PARAGOULD -- While it may seem like a small matter, shoplifting
is a crime that average citizens pay for every day.
According to Arkansas statute 5-36-102, shoplifting is the
knowing concealment, upon his person or the person of another,
of unpurchased goods or merchandise offered for sale by any
store or other business establishment that shall give rise
to a presumption that the actor took goods with the purpose
of depriving the owner, or another person having interest
Greene County District Judge Daniel Stidham explained that
shoplifting is technically theft as defined by Arkansas law,
but he further explained there is a distinct difference between
theft and shoplifting which is stated in the statute.
"The only real difference between theft and shoplifting
is the presumption created by the statute," Stidham
said. "The presumption states that when you conceal
items inside a store and then go out of the store without
paying for them, you are presumed guilty of the crime."
said he has noticed an increase in shoplifting cases in
Greene County. "It may be the unpleasant effect of
the poor economy," he said. "Increasingly, we
have seen people who are shoplifting food items as opposed
the normal items of consumer goods, such as jewelry and
Stidham explained that the usual sentencing for a first-offense
shoplifter includes supervised probation, a $250 fine plus
court costs, public service work and mandatory theft counseling
"Additionally, a lifetime ban is imposed, prohibiting
the shoplifter from ever entering that particular store again," Stidham
said. He added that, if the person were to break this ban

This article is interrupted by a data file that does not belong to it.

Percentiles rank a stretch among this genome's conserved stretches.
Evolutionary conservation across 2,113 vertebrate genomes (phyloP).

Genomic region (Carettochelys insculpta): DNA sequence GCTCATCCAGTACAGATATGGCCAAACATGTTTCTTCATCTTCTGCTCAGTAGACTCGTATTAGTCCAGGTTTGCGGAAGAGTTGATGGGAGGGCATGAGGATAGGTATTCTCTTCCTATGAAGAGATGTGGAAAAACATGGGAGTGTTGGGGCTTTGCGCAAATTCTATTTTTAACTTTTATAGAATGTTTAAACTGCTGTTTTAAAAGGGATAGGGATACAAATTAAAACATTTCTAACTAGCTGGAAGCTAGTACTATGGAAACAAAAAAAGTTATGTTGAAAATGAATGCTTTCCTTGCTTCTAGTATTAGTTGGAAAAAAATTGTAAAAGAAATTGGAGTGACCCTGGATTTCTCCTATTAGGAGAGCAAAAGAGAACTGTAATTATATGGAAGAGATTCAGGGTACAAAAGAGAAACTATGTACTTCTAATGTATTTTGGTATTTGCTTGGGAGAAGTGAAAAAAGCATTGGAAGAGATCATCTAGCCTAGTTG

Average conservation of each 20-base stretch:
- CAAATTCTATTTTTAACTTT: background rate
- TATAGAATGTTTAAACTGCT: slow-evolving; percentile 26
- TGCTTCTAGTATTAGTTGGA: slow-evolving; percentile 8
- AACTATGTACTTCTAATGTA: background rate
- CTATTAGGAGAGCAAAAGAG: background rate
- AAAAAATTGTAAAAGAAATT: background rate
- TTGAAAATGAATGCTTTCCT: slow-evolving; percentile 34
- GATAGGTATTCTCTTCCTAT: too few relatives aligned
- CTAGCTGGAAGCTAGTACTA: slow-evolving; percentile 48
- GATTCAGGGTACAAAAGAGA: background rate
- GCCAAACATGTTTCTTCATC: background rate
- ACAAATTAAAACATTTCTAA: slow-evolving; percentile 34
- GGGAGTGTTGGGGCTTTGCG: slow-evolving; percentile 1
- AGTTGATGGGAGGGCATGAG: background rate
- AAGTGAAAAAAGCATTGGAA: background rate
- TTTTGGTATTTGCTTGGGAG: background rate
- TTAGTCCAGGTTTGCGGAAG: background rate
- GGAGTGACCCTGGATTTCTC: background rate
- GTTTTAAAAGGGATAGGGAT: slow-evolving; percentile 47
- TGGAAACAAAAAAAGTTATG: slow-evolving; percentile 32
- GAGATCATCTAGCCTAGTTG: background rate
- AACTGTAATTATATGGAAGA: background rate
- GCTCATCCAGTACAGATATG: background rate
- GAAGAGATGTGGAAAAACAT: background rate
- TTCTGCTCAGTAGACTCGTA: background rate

and enter the store, he or she would be charged with felony
For example, the district judge said, if a person is caught
shoplifting at Fred's and, at another time, is caught shoplifting
at Wal-Mart, it would be deemed a second-offense.
"Second offenders receive a jail sentence usually consisting
of 30 days," Stidham said. He added that he plans
to work with Paragould City Attorney Randy Philhours to
a program that might deter shoplifters in Greene County,
much as the hot check offenders program has deterred the
writing of hot checks.
Stidham said he recently read a story about a person who
was convicted of stealing gasoline and, as a part of the
punishment, was ordered to wear a placard in public stating
that he had been convicted of stealing gas.
"I think as far as shoplifting is concerned, justice
should be as swift as we can make it," Philhours said. "This
is a serious crime. I have always believed that justice
delayed is justice denied."
explained that, if the punishment for shoplifters were
made more serious, "it would
make the criminal realize this is a bad thing to do."
He continued that some shoplifters think of the crime as
"It's not," the attorney stressed. "We
pay for their crime every day."
Philhours said he views the crime as a kind of epidemic.
"Wealthy movie stars shoplift," he said. "It's
confounding that people who do shoplift will say they had
the money to pay for it. It just never ceases to amaze
Philhours said he looks forward to working with Stidham
on the creation of a deterrent program in Greene County.
"If we can come up with a good program to deter this
crime, that would be great," he said.